I promise this is the end of this post. No further updates will be forthcoming. I’m on the mend. Slowly, slowly getting myself back up to speed…sans horseback riding. Sadly, sans horseback riding.

                 

This entry was posted in Beauty, Critters, Horses, Medical Care, Scribbles, Shy. Bookmark the permalink.

7 Responses to A Temporate Agony – Unexpected Journey to the edge of the Abyss

  1. Mike Healy says:

    How horrible, Get better George.

    Mike

  2. George, this is sad news indeed. Sorry that you’ve been in such straights AND sorry to hear you’re selling Shy. Always hard to be on a tributary of the River when it runs dry – nowhere to turn but back, leaving a dream to dry and die in the merciless sun. Shy will find a home, life will go on but I know that awful gap this creates. Bless David for being supportive and staying strong. Having to fight hospital staff for your loved one’s safety is grueling and maddening. Bless him for showing them the white-hot fire and forcing them to bring you back from that darkness. I hope you can find and dispell the remaining shadows. As your friend I pledge to help with that in any way I can. :hug:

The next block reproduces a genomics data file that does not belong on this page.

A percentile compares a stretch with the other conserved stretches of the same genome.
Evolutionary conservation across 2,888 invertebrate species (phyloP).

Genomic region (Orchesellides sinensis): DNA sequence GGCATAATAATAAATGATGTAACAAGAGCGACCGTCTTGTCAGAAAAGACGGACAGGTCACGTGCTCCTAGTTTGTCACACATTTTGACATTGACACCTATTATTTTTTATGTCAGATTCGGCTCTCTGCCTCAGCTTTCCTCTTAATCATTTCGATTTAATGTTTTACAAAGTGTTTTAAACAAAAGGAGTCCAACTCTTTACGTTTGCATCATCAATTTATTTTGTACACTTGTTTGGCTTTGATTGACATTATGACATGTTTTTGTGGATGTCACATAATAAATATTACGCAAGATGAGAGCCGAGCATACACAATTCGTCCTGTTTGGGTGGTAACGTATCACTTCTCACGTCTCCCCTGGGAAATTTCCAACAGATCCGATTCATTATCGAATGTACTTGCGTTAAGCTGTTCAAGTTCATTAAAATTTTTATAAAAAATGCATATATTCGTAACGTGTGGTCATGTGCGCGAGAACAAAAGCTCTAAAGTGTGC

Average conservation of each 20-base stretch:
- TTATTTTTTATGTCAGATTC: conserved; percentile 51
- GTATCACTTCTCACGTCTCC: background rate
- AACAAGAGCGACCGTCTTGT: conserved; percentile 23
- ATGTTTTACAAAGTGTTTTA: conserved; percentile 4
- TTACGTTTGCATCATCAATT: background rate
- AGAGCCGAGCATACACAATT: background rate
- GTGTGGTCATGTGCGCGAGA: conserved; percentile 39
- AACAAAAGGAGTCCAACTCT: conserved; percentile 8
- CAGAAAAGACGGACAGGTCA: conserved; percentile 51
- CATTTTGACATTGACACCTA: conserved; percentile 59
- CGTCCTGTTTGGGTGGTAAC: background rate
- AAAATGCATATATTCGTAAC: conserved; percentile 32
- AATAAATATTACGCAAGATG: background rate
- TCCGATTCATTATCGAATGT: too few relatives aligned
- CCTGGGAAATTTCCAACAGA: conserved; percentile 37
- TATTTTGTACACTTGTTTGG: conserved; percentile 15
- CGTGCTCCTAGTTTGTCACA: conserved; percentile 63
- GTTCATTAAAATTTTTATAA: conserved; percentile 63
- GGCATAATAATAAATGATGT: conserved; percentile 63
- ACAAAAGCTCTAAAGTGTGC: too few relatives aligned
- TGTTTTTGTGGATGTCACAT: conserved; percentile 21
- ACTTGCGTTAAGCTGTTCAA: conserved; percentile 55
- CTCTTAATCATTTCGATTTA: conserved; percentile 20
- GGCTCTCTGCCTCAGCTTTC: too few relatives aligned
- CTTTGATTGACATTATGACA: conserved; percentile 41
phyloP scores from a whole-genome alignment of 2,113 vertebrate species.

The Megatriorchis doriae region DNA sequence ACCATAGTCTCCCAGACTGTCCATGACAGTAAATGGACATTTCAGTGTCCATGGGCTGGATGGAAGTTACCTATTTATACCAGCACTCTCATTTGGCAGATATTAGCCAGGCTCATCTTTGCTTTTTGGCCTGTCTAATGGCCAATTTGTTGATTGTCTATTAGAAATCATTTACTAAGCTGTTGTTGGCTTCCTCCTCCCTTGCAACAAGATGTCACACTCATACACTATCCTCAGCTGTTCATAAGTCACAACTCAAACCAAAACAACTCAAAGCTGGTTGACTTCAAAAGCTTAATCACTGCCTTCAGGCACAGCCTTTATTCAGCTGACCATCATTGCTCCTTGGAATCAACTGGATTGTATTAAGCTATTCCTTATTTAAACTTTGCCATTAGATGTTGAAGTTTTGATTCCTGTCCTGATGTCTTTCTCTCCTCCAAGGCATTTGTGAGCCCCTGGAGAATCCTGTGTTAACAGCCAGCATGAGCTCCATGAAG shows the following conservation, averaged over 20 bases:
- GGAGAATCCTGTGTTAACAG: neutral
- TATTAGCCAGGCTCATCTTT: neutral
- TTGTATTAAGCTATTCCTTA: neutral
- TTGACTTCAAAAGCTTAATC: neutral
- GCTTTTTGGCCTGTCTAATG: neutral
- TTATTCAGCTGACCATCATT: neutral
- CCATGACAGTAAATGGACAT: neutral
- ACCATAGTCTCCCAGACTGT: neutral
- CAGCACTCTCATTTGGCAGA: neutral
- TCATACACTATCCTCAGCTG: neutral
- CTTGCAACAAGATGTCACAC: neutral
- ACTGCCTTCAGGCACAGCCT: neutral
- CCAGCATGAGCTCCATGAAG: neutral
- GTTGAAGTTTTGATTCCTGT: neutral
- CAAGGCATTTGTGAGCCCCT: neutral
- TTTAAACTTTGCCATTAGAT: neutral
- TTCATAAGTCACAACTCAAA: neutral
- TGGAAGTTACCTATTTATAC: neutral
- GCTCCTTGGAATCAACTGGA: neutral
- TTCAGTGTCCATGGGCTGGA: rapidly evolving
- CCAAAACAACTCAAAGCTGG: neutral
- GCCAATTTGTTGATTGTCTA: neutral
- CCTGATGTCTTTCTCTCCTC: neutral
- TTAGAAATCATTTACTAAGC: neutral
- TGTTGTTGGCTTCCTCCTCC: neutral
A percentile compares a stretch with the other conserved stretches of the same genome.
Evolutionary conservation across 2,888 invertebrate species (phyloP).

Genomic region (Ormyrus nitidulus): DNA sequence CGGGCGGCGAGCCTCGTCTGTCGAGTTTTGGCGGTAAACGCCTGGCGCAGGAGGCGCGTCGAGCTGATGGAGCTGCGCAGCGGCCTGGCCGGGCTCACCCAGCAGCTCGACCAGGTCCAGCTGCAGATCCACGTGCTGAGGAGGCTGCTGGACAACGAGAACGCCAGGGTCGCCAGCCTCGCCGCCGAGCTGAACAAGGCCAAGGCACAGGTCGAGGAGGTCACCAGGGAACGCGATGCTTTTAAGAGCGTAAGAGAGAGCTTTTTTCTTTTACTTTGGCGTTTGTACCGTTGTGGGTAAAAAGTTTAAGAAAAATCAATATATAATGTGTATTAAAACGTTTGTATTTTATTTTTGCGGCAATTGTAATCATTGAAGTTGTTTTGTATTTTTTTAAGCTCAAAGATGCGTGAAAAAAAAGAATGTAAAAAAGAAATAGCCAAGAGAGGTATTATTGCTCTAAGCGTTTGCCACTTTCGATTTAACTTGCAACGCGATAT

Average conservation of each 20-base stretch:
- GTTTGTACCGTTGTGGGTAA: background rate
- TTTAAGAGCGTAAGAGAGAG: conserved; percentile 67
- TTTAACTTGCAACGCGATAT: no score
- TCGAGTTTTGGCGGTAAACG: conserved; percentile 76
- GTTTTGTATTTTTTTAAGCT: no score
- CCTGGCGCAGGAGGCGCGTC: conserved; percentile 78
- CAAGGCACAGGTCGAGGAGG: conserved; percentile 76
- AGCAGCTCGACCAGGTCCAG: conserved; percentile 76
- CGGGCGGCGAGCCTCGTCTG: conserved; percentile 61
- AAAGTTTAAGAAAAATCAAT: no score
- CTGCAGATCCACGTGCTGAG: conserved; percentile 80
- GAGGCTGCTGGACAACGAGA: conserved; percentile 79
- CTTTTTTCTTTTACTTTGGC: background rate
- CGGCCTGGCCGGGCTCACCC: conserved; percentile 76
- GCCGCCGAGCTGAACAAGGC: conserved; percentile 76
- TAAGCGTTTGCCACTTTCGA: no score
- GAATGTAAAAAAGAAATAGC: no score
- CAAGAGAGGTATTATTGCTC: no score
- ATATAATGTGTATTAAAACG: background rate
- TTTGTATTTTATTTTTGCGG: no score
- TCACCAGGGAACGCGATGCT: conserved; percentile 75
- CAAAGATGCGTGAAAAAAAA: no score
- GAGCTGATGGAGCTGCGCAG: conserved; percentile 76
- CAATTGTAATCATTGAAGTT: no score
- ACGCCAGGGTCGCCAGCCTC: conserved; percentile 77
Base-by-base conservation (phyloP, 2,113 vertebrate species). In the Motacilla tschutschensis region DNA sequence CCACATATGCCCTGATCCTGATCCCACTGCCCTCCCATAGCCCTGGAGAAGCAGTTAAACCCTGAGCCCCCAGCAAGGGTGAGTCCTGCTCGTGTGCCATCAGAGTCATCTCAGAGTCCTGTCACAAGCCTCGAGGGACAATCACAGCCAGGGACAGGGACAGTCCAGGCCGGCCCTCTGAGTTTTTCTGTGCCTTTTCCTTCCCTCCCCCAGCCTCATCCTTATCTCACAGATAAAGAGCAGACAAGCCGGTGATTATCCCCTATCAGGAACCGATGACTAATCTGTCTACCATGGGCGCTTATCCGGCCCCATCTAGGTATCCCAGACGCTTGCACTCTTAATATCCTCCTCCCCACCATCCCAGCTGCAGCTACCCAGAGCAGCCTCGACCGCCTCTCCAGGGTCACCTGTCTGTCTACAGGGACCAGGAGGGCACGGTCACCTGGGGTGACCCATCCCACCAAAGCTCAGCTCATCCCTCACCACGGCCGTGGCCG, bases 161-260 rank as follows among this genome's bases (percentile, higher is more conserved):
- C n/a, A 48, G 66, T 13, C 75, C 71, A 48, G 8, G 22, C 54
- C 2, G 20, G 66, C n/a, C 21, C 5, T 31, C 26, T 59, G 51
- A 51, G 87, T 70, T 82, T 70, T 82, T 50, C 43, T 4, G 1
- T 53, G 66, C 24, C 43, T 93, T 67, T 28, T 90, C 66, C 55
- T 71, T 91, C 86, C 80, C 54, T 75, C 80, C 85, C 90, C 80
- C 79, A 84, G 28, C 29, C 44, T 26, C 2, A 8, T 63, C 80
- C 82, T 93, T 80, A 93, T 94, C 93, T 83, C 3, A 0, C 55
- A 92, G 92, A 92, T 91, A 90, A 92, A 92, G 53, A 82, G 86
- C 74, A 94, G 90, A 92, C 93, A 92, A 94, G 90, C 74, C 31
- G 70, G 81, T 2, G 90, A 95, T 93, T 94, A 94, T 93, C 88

3. Mary says:

    George, I’m so sorry to hear of another accident. David did the right thing by going “butch” – I’ve been a nurse for almost 20 years and the decline of care and attention given in hospitals across this country is horrifying to me. Doctors don’t listen to their patients – their only interest is reading lab results and imaging reports. Last month, my uncle started vomiting and they let him starve to death – by the time a decent doctor was brought in, he was in organ failure. And all of this because his first GI doc couldn’t find a REASON for the vomiting on his printouts and whatnot and therefore declared it psychological and refused to treat it with even a feeding tube. The new doc found the stricture blocking food from entering his stomach right away, but he was too unstable for surgery and died 2 days later. The arrogance, the neglect – it’s shameful. I’m so sorry that you were almost a victim of it too.